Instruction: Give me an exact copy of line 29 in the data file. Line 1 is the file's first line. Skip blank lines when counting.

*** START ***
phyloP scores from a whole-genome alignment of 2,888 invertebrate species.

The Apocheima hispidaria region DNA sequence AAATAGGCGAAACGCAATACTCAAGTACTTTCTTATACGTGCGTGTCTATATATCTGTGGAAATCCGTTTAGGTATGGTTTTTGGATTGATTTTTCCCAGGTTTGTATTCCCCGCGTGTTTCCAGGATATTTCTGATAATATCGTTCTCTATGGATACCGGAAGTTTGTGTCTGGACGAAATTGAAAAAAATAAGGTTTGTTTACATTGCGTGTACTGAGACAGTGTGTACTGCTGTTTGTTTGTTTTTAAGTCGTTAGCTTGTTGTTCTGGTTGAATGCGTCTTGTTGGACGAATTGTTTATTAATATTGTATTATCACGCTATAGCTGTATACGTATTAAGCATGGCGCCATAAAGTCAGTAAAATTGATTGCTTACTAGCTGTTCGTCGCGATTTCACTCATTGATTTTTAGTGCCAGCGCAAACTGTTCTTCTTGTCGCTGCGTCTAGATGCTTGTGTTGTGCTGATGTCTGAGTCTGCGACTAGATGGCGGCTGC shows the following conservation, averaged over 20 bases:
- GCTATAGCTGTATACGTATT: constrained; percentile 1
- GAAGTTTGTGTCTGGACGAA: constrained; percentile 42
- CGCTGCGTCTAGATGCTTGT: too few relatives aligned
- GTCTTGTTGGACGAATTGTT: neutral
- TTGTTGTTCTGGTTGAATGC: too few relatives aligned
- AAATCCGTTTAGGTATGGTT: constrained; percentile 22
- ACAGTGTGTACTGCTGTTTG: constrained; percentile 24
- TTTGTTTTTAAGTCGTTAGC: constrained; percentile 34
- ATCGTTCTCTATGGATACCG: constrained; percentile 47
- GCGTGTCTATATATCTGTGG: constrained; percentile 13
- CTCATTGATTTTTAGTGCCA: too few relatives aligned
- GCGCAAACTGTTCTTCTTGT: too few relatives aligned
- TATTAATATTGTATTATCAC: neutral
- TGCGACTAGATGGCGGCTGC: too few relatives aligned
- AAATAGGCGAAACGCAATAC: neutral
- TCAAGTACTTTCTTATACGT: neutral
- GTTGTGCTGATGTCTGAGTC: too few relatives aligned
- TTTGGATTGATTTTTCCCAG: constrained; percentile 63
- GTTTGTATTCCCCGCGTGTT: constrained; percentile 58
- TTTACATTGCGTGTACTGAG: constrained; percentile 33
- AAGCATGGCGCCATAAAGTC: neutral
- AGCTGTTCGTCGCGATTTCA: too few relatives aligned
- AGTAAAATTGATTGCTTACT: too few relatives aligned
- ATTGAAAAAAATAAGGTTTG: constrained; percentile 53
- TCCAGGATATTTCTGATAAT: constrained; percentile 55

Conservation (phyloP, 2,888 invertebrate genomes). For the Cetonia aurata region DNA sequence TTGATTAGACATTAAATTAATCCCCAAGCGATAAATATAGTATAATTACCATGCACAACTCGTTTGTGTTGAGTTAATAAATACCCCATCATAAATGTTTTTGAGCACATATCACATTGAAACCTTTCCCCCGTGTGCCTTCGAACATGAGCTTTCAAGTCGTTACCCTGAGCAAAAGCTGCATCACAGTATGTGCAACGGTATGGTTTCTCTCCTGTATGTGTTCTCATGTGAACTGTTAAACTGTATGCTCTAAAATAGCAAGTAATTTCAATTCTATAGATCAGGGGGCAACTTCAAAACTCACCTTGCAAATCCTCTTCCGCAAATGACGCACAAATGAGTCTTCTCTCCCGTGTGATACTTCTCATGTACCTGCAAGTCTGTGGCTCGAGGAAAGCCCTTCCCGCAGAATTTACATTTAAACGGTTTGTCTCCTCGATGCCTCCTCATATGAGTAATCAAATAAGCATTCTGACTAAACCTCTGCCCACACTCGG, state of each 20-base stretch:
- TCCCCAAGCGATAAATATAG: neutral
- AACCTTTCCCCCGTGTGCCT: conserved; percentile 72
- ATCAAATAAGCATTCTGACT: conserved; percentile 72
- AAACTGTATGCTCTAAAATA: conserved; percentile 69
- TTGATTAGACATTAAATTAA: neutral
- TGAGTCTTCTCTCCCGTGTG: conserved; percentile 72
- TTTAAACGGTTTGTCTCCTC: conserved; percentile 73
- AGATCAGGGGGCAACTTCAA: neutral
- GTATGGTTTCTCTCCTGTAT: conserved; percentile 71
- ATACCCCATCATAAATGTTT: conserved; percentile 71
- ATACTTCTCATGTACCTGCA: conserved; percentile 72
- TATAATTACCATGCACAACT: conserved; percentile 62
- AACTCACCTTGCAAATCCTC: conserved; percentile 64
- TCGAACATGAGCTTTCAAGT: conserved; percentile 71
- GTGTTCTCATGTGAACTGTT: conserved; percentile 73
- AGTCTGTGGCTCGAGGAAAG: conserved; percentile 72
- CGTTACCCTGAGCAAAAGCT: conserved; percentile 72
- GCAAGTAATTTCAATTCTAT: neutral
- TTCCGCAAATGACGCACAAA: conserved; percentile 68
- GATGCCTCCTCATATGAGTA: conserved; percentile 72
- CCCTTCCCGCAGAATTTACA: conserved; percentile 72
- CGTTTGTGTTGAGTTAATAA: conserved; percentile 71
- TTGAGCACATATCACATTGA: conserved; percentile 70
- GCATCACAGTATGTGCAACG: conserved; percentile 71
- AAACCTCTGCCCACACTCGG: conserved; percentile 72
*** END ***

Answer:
- TCCCCAAGCGATAAATATAG: neutral